Thursday, June 27, 2013

Charity Apps Love 'em and Hate 'em

As nonprofit professionals, we're always interested in ways to increase giving and reach new donors. Several new websites and mobile apps also seek to do just that. Some for better, some for... well, let's just say that sometimes even the folks who want to help us don't quite get it.

Let's start with what I find to be the best of this set, CharitySub. The premise is simple, and just an updated spin on giving circles. Rather than a small group of friends pooling their resources to make a sizable donation to a local cause, it's potentially thousands of like-minded strangers pooling their resources online to create an impact.

CharitySub is short for Charity Subscription, and the subscription fee is $5 per month. At the start of each month, all subscribers are presented with background information on three different nonprofits working on a particular cause. Subscribers then select where they want their $5 to go to. The next month, three more nonprofits are presented.

For the new (younger?) donor, who would like to learn more about nonprofits and various causes, and be reminded to try to give a little each month, CharitySub could be a great door-opener.

The folks at Johnson & Johnson have entered the mobile photo market with their new Donate A Photo app. Rather than encouraging direct philanthropy, as CharitySub does, Donate A Photo seeks to harness the power of "slacktivism" to fuel Johnson & Johnson's corporate giving.

Users install the app and use it to share their photos to twiiter or facebook, just as they would with most any other photo app, but with the added graphics promoting Donate A Photo and Johnson & Johnson. In exchange, J&J will donate $1 for each photo you post (one photo a day limit per user) to your chosen cause.

Finally, we come to Budge. What can I say about Budge other than, with friends like this, who needs detractors. Yes, if people use this app, it will result in donations to charities. But it hardly encourages philanthropy. Quite the opposite. In their own words, "charity can be a bit of a drag" and "drain the bank account." But they also believe people are "fundamentally good" so they devised the Budge.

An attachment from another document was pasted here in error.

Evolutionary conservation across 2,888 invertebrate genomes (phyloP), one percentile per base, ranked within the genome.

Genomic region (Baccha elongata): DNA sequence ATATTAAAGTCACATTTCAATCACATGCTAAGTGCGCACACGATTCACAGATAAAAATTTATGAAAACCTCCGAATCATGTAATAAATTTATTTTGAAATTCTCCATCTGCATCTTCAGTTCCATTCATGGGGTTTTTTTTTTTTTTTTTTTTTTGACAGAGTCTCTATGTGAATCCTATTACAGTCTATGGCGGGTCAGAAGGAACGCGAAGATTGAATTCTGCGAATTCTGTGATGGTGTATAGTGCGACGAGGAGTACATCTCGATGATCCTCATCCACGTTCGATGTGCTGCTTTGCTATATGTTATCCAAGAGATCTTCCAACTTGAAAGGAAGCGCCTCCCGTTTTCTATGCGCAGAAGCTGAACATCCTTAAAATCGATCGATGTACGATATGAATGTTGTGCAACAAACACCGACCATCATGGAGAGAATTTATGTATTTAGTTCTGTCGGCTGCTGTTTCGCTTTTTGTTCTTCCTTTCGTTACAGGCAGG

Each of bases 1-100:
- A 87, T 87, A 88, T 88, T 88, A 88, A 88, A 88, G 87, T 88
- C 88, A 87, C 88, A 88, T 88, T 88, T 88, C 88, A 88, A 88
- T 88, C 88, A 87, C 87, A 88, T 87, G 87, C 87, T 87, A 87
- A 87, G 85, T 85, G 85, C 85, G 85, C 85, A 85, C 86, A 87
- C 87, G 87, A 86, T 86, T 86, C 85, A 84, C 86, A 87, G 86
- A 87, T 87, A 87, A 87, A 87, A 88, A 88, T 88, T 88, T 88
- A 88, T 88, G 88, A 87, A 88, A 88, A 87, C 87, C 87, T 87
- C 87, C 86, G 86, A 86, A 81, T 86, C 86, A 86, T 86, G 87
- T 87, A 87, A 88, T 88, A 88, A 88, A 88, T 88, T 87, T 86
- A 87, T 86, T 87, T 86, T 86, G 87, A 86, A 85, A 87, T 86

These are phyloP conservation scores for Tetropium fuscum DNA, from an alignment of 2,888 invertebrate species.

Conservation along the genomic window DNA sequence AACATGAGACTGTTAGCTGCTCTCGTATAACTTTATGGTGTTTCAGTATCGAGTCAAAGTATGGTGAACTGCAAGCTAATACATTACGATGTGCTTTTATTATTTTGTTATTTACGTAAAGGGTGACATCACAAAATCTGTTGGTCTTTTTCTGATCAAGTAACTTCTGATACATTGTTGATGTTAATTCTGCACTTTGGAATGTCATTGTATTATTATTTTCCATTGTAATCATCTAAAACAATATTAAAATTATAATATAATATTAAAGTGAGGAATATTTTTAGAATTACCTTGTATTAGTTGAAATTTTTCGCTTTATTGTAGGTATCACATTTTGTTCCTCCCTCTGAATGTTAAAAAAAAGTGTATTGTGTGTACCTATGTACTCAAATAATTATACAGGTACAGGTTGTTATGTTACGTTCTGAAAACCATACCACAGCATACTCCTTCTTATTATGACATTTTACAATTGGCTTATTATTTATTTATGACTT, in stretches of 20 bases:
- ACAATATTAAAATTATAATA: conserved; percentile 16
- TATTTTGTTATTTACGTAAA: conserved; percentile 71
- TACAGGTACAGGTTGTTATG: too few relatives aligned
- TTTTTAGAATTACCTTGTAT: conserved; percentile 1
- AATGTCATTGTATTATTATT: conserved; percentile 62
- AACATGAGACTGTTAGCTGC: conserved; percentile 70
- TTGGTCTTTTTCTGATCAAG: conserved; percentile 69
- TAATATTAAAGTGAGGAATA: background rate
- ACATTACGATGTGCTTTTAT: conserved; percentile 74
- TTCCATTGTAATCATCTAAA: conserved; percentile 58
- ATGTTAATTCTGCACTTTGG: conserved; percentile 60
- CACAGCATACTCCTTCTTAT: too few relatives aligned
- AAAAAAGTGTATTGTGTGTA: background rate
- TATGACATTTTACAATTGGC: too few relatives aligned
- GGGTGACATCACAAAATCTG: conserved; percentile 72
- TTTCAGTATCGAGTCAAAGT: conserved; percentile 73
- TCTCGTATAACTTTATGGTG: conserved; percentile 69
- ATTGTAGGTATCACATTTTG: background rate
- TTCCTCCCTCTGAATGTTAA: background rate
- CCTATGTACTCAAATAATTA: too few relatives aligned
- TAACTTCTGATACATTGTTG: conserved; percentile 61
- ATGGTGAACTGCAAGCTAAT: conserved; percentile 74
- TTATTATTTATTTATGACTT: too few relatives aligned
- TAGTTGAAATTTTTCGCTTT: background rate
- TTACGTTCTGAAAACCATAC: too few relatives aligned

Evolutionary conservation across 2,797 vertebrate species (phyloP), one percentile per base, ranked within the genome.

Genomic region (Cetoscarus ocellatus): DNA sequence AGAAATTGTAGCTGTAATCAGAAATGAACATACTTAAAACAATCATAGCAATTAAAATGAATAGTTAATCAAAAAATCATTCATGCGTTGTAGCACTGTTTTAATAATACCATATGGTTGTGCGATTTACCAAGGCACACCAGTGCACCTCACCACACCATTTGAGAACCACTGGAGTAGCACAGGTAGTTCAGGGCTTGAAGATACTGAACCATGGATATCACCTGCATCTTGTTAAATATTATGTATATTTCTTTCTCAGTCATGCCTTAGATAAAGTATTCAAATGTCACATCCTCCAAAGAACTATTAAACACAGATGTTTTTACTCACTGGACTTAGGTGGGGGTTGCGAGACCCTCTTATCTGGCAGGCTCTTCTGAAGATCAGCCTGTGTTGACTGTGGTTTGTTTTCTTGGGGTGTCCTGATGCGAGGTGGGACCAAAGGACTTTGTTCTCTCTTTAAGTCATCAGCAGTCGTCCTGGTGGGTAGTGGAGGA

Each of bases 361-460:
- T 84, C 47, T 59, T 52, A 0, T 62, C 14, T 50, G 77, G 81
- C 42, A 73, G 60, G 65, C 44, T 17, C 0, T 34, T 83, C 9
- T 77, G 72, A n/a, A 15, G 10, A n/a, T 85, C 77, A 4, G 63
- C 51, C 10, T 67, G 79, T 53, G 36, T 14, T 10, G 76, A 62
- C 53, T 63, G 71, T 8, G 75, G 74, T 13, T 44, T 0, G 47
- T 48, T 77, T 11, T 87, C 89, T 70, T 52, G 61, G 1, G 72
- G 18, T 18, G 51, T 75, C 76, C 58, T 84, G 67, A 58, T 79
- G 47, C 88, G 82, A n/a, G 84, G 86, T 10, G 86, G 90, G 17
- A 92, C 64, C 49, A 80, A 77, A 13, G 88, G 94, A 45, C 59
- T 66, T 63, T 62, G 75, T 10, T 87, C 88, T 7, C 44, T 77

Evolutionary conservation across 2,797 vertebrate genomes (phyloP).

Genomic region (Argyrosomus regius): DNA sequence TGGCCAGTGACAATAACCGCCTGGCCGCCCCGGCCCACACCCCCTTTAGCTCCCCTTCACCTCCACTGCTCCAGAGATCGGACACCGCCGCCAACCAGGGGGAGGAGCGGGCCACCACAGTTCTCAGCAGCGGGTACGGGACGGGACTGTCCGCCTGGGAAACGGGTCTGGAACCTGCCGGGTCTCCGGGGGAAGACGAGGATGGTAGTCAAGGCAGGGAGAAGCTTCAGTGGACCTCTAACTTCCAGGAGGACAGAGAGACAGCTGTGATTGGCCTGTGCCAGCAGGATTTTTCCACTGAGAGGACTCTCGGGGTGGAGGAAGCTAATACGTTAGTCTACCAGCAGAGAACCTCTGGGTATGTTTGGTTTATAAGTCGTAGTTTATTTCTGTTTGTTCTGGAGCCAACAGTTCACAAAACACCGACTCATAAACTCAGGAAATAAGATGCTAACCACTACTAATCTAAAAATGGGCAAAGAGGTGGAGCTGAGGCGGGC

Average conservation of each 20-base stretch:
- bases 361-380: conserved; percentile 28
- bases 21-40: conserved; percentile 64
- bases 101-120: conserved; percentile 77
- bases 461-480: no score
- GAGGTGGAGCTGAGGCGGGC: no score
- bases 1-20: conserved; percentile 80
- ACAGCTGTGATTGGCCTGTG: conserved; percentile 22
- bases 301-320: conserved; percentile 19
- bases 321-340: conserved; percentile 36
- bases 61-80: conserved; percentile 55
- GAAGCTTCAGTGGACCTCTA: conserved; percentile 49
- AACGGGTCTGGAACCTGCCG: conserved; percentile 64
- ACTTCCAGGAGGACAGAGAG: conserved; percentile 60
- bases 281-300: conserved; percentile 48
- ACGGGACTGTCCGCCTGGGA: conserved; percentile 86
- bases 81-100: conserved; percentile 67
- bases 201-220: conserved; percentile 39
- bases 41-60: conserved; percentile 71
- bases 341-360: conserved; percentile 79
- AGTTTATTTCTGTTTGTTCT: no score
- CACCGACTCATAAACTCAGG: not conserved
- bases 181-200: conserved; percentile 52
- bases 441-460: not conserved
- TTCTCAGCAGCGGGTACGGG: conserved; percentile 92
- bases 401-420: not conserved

With the Budge app, users challenge their friends to contests and games. The loser of the contest "has to" make a micro-donation to a charity (no explanation of how small a donation "micro" is given). That "winners" don't give to charity - charity's only for losers - is simply not the message I think any of us want to promulgate. Thanks, but no thanks.

By the way, the apps reviewed above all came to me through a technology newsletter I get each day called Netted. Each day they send new sites and apps; yesterday's just happened to focus on charity apps.

On another note, I will be teaching a free lunchtime workshop, "Can Crowdfunding Help Your Nonprofit Raise $ and Supporters?" at the Community Foundation Santa Cruz County on Thursday, August 1st. I've got some great research into the preferences of young donors, and how to reach them through crowdfunding. Yes, I'll be talking some about, but that's only part of the story.

Tuesday, May 28, 2013

Crowdfunding Roundup for Nonprofits

It seems that with the rise of Kickstarter and IndieGoGo, crowdfunding is on everybody's minds these days, but what's a nonprofit to do?

First, let's clear up what we mean by crowdfunding, and how it differs from traditional online fundraising. Crowdfunding generally refers to grassroots efforts to raise money for a project or product that is in development, directly from the eventual purchasers.

An example would be a musician who raises money from fans to produce his next CD (bypassing the traditional record company investment relationship). Rather than wait for the CD to come out, and then buying it, a fan will contribute $10 or $20 toward its production in exchange for a copy of the eventual product at some later date. In this way, crowdfunding is just an internet spin on the old subscription business model.